Every pound of rescued OBP is pollution transformed into a recyclable resource. OBP can be refined to quality levels, with up to 100% inclusion in nearly any application where HDPE is the preferred material. This versatile resin can be used for both injection and blow-moulding products, making it suitable for a wide range of packaging applications.

For decades, there has been a strong interest in post-consumer recycling (PCR) in an effort to keep plastics and other waste out of landfills. However, many consumers fail to realise the positive impact post-industrial recycling (PIR) can have on the environment. PIR – sometimes referred to as post-industrial regrind – involves any closed-loop, recaptured scrap resin that is a direct result of the manufacturing process.

There are several ways PIR occurs in a plastic packaging plant. First, there are the rejected parts that come from the production line’s quality control units during leak tests or other inspections. Bottles that are non-compliant or defective are ground and reintroduced into the manufacturing loop. The use of industrial materials might minimise the ability to increase post-consumer material when a package has a limited amount of recycled plastic in its design.

For the consumer, PIR needs to be viewed in combination with PCR for an overall packaging benefit to the consumer. The greater the total recycled content, the greater the benefit for the environment and the circular economy. The PCR collection process must grow to maximise the PCR content, thus achieving the best overall recycled package. If PCR content generates an industrial waste stream, manufacturers should then look at the best overall practice for material composition.

This leads to a need for balance between PIR and PCR. Manufacturers must make adjustments in mould design and material content to maximise both materials. Both post-industrial and post-consumer recycling are valuable, and play an important role in promoting sustainable practices. Using recycled content has many significant environmental advantages, such as reducing energy consumption and the extraction of finite resources. Further, in certain cases, using recycled content can be advantageous from a cost perspective.

Waste is ugly

There are several reasons why a bottle may be thrown away after a single use. The most common is due to scuffing on the exterior of the bottle, which lowers its shelf appeal. Since most bottles are rejected for cosmetic reasons, companies are exploring ways to cut down on the ‘used’ appearance of a bottle by using texturing that takes on the appearance of bubbles, and helps to eliminate scratches and scuffs on areas where they commonly occur. When tested, these textured bottles showed 75% less scuffing than non-textured bottles, and are designed to be reused up to 25 times.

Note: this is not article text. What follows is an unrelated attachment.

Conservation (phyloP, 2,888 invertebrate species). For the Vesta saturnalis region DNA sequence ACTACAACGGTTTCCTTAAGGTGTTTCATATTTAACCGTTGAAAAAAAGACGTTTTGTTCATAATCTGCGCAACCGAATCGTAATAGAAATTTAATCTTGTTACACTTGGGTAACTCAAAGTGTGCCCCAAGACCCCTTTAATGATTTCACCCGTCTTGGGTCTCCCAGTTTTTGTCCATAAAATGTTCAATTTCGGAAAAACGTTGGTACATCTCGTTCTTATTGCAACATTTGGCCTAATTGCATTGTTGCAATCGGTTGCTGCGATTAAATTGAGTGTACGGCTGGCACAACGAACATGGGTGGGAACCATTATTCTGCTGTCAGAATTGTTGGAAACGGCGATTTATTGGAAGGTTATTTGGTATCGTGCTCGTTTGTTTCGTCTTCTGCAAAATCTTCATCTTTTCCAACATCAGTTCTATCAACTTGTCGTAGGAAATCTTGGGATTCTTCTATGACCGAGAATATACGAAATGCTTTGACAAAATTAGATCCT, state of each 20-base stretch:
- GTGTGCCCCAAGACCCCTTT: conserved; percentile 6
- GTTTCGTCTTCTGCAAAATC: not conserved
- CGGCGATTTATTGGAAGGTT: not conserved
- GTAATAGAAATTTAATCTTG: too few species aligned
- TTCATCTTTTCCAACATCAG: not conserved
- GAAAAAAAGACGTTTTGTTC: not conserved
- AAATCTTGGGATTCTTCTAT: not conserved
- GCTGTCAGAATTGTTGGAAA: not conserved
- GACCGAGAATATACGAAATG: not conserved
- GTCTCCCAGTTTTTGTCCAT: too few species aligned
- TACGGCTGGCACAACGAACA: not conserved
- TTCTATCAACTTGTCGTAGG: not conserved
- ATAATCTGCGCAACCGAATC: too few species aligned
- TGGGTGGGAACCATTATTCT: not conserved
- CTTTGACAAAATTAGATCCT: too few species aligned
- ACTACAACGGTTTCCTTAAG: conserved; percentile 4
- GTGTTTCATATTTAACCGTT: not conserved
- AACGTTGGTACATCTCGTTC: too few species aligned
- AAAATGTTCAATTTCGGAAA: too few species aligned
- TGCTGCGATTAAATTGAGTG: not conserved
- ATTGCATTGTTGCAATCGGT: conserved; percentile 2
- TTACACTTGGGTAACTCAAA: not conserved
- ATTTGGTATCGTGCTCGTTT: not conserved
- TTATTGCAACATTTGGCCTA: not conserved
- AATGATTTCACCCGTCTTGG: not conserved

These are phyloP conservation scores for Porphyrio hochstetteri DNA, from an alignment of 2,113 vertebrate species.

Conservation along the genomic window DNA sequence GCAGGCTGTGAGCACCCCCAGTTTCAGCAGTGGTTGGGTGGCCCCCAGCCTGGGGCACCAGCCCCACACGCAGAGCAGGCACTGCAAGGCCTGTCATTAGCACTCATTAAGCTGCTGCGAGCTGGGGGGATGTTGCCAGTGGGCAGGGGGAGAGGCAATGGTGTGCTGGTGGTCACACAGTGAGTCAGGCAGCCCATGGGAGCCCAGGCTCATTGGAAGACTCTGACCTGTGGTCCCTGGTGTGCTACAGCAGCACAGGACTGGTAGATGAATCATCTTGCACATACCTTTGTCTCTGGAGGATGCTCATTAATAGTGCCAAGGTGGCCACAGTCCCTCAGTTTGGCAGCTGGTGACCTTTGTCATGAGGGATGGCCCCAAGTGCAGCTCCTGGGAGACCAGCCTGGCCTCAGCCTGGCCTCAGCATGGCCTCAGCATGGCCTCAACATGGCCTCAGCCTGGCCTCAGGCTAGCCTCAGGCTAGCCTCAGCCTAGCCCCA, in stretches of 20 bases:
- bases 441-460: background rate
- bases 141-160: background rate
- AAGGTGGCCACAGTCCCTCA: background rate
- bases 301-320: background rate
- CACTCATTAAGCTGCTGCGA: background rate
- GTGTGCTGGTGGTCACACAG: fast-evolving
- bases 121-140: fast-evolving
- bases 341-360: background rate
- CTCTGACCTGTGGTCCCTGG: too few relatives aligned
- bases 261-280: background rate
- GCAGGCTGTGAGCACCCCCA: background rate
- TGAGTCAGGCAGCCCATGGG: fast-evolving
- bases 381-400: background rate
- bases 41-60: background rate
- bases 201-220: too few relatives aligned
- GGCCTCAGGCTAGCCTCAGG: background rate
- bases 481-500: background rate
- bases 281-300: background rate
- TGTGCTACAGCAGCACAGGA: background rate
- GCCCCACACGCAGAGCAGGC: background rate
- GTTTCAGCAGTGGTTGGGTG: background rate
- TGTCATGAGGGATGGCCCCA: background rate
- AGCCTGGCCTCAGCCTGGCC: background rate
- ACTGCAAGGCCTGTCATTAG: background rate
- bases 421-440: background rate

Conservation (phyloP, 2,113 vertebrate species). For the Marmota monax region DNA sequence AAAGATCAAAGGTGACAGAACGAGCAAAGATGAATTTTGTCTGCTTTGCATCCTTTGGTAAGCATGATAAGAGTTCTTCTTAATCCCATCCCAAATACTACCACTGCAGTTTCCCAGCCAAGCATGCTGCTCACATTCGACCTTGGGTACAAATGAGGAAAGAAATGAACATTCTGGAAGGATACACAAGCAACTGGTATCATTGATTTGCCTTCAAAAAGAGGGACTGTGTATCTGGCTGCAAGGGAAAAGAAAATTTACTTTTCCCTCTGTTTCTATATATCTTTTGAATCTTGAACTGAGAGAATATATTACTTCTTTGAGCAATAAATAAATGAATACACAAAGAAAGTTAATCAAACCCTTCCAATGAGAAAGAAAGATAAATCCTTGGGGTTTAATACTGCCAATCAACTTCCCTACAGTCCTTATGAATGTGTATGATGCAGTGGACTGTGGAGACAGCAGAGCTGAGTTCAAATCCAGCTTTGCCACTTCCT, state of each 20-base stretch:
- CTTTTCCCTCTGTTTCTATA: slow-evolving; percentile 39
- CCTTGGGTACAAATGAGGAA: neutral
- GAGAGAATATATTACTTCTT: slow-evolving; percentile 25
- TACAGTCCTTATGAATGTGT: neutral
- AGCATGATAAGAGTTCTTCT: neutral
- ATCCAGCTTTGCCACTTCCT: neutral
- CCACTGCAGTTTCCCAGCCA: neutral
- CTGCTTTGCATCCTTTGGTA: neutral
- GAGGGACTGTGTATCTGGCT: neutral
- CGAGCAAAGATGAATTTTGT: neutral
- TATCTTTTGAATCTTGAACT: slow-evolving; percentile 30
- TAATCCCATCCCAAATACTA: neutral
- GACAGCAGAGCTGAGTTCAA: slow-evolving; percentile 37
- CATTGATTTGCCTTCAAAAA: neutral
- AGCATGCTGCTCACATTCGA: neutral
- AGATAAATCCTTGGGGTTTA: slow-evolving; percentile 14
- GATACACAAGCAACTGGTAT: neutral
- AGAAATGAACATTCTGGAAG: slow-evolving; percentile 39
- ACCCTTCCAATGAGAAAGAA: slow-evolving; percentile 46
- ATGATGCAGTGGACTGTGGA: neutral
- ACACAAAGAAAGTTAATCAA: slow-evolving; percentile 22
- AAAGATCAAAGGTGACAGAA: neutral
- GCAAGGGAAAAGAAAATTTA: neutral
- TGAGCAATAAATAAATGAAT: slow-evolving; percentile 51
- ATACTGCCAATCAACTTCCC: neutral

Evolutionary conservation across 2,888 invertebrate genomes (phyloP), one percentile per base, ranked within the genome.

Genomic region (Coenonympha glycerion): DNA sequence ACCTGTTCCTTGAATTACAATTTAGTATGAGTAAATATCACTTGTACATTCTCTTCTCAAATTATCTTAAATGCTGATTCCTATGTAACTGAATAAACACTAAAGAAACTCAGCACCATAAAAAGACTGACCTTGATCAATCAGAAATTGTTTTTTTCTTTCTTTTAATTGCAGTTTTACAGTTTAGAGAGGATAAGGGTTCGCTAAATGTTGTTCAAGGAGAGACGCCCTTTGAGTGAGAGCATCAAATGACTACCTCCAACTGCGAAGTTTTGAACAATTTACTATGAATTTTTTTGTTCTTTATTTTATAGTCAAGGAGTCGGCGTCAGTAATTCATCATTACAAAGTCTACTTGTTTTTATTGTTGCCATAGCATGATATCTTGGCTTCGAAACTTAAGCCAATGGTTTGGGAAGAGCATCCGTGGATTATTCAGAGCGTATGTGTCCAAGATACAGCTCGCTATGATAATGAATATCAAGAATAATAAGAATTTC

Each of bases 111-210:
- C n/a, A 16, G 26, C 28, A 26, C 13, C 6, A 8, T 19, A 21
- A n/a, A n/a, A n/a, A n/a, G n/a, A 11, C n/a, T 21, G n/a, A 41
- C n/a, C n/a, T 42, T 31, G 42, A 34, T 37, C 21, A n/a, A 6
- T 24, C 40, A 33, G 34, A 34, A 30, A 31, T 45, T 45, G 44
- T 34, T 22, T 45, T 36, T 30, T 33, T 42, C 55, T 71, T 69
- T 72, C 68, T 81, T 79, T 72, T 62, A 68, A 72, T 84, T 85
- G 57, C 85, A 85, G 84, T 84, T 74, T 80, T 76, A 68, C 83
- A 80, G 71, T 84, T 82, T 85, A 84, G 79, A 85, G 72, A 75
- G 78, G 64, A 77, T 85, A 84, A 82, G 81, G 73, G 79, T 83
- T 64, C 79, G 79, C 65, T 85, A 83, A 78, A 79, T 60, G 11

There are bigger steps to be taken on the journey towards achieving a circular economy. To move forward in a positive direction, leading manufacturers are making formal commitments, like joining the US Department of Energy’s Better Plants Programme or partnering with The Recycling Partnership, which aims to transform recycling in states, cities and communities while working tirelessly to reduce plastic waste.

Communities, companies and government entities must work together to overcome barriers for recycling, and to push for solutions that support the best possible environmental outcomes.

The use of recyclable and reusable plastic packaging helps create a circular economy where valuable resources are conserved rather than wasted. By working together to preserve these finite resources, we can continue to enjoy the many benefits of plastic packaging, including safer products, more convenience, lower prices, reduced energy use and less product loss.

Tracee Auld, chief sustainability officer at Graham Packaging: US-based Graham Packaging has for 45 years offered cutting-edge plastic solutions for companies large and small.
Post-industrial recycling can have just as much impact on reducing the production of waste as post-consumer recycling.
Future action on plastic recycling will require a combination of computer-augmented systems and traditional manual work.